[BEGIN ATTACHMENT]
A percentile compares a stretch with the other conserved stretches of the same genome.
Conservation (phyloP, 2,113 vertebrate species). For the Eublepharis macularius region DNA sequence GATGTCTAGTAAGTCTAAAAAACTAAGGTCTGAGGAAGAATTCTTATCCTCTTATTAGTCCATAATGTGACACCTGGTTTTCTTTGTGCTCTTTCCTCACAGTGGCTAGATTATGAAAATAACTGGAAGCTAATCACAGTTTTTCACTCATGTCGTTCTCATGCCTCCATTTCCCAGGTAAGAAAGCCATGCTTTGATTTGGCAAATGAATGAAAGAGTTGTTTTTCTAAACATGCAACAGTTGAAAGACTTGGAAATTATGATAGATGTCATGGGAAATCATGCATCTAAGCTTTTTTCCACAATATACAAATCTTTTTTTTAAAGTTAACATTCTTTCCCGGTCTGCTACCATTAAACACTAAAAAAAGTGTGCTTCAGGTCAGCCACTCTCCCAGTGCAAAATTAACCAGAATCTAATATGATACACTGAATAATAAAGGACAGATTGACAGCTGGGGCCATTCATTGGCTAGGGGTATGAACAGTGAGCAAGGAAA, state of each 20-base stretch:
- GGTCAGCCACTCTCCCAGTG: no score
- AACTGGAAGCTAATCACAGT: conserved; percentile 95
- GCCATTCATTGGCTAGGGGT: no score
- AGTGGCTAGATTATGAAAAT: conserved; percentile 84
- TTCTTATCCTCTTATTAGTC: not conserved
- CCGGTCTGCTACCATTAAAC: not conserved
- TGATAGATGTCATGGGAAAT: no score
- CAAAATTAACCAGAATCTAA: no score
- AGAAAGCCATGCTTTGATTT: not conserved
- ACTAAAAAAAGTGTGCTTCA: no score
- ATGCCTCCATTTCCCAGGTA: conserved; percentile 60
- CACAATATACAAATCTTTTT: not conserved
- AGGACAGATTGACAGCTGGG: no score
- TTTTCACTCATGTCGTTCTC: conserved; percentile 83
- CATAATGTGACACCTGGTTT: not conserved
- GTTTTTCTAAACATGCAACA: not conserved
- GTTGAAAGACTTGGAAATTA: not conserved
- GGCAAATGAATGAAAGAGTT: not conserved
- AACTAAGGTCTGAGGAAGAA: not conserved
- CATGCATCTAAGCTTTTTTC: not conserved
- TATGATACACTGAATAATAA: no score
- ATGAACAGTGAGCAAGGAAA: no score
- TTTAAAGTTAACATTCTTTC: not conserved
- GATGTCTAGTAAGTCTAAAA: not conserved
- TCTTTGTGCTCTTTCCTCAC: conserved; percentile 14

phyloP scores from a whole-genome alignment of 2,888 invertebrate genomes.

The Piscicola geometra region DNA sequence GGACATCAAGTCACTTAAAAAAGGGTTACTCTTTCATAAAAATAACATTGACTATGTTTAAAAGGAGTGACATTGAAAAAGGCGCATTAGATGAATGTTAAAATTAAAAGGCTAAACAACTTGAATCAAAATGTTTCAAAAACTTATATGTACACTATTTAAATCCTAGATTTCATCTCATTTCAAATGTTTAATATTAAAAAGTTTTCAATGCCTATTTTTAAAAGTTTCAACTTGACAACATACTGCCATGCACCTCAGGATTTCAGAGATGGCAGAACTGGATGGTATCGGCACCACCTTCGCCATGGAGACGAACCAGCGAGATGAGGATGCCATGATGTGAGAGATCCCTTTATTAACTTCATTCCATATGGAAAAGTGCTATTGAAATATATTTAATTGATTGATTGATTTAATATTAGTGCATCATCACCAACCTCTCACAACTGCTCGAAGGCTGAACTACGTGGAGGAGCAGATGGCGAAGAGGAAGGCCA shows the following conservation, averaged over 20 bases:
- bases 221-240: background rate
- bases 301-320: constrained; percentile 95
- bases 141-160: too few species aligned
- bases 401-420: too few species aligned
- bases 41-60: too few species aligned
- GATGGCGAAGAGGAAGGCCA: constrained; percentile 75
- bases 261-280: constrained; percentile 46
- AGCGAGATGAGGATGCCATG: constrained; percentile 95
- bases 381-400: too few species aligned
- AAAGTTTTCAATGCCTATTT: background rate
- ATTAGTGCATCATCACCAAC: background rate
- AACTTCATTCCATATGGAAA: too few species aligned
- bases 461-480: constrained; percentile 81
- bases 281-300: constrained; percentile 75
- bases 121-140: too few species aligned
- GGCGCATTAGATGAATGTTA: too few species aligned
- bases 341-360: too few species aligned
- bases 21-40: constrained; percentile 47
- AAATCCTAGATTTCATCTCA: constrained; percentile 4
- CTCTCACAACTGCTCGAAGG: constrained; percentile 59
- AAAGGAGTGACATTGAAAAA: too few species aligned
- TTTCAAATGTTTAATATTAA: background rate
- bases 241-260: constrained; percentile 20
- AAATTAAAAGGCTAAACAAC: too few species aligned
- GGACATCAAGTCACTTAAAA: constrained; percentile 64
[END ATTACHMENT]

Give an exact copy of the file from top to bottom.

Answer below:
A percentile compares a stretch with the other conserved stretches of the same genome.
Conservation (phyloP, 2,113 vertebrate species). For the Eublepharis macularius region DNA sequence GATGTCTAGTAAGTCTAAAAAACTAAGGTCTGAGGAAGAATTCTTATCCTCTTATTAGTCCATAATGTGACACCTGGTTTTCTTTGTGCTCTTTCCTCACAGTGGCTAGATTATGAAAATAACTGGAAGCTAATCACAGTTTTTCACTCATGTCGTTCTCATGCCTCCATTTCCCAGGTAAGAAAGCCATGCTTTGATTTGGCAAATGAATGAAAGAGTTGTTTTTCTAAACATGCAACAGTTGAAAGACTTGGAAATTATGATAGATGTCATGGGAAATCATGCATCTAAGCTTTTTTCCACAATATACAAATCTTTTTTTTAAAGTTAACATTCTTTCCCGGTCTGCTACCATTAAACACTAAAAAAAGTGTGCTTCAGGTCAGCCACTCTCCCAGTGCAAAATTAACCAGAATCTAATATGATACACTGAATAATAAAGGACAGATTGACAGCTGGGGCCATTCATTGGCTAGGGGTATGAACAGTGAGCAAGGAAA, state of each 20-base stretch:
- GGTCAGCCACTCTCCCAGTG: no score
- AACTGGAAGCTAATCACAGT: conserved; percentile 95
- GCCATTCATTGGCTAGGGGT: no score
- AGTGGCTAGATTATGAAAAT: conserved; percentile 84
- TTCTTATCCTCTTATTAGTC: not conserved
- CCGGTCTGCTACCATTAAAC: not conserved
- TGATAGATGTCATGGGAAAT: no score
- CAAAATTAACCAGAATCTAA: no score
- AGAAAGCCATGCTTTGATTT: not conserved
- ACTAAAAAAAGTGTGCTTCA: no score
- ATGCCTCCATTTCCCAGGTA: conserved; percentile 60
- CACAATATACAAATCTTTTT: not conserved
- AGGACAGATTGACAGCTGGG: no score
- TTTTCACTCATGTCGTTCTC: conserved; percentile 83
- CATAATGTGACACCTGGTTT: not conserved
- GTTTTTCTAAACATGCAACA: not conserved
- GTTGAAAGACTTGGAAATTA: not conserved
- GGCAAATGAATGAAAGAGTT: not conserved
- AACTAAGGTCTGAGGAAGAA: not conserved
- CATGCATCTAAGCTTTTTTC: not conserved
- TATGATACACTGAATAATAA: no score
- ATGAACAGTGAGCAAGGAAA: no score
- TTTAAAGTTAACATTCTTTC: not conserved
- GATGTCTAGTAAGTCTAAAA: not conserved
- TCTTTGTGCTCTTTCCTCAC: conserved; percentile 14

phyloP scores from a whole-genome alignment of 2,888 invertebrate genomes.

The Piscicola geometra region DNA sequence GGACATCAAGTCACTTAAAAAAGGGTTACTCTTTCATAAAAATAACATTGACTATGTTTAAAAGGAGTGACATTGAAAAAGGCGCATTAGATGAATGTTAAAATTAAAAGGCTAAACAACTTGAATCAAAATGTTTCAAAAACTTATATGTACACTATTTAAATCCTAGATTTCATCTCATTTCAAATGTTTAATATTAAAAAGTTTTCAATGCCTATTTTTAAAAGTTTCAACTTGACAACATACTGCCATGCACCTCAGGATTTCAGAGATGGCAGAACTGGATGGTATCGGCACCACCTTCGCCATGGAGACGAACCAGCGAGATGAGGATGCCATGATGTGAGAGATCCCTTTATTAACTTCATTCCATATGGAAAAGTGCTATTGAAATATATTTAATTGATTGATTGATTTAATATTAGTGCATCATCACCAACCTCTCACAACTGCTCGAAGGCTGAACTACGTGGAGGAGCAGATGGCGAAGAGGAAGGCCA shows the following conservation, averaged over 20 bases:
- bases 221-240: background rate
- bases 301-320: constrained; percentile 95
- bases 141-160: too few species aligned
- bases 401-420: too few species aligned
- bases 41-60: too few species aligned
- GATGGCGAAGAGGAAGGCCA: constrained; percentile 75
- bases 261-280: constrained; percentile 46
- AGCGAGATGAGGATGCCATG: constrained; percentile 95
- bases 381-400: too few species aligned
- AAAGTTTTCAATGCCTATTT: background rate
- ATTAGTGCATCATCACCAAC: background rate
- AACTTCATTCCATATGGAAA: too few species aligned
- bases 461-480: constrained; percentile 81
- bases 281-300: constrained; percentile 75
- bases 121-140: too few species aligned
- GGCGCATTAGATGAATGTTA: too few species aligned
- bases 341-360: too few species aligned
- bases 21-40: constrained; percentile 47
- AAATCCTAGATTTCATCTCA: constrained; percentile 4
- CTCTCACAACTGCTCGAAGG: constrained; percentile 59
- AAAGGAGTGACATTGAAAAA: too few species aligned
- TTTCAAATGTTTAATATTAA: background rate
- bases 241-260: constrained; percentile 20
- AAATTAAAAGGCTAAACAAC: too few species aligned
- GGACATCAAGTCACTTAAAA: constrained; percentile 64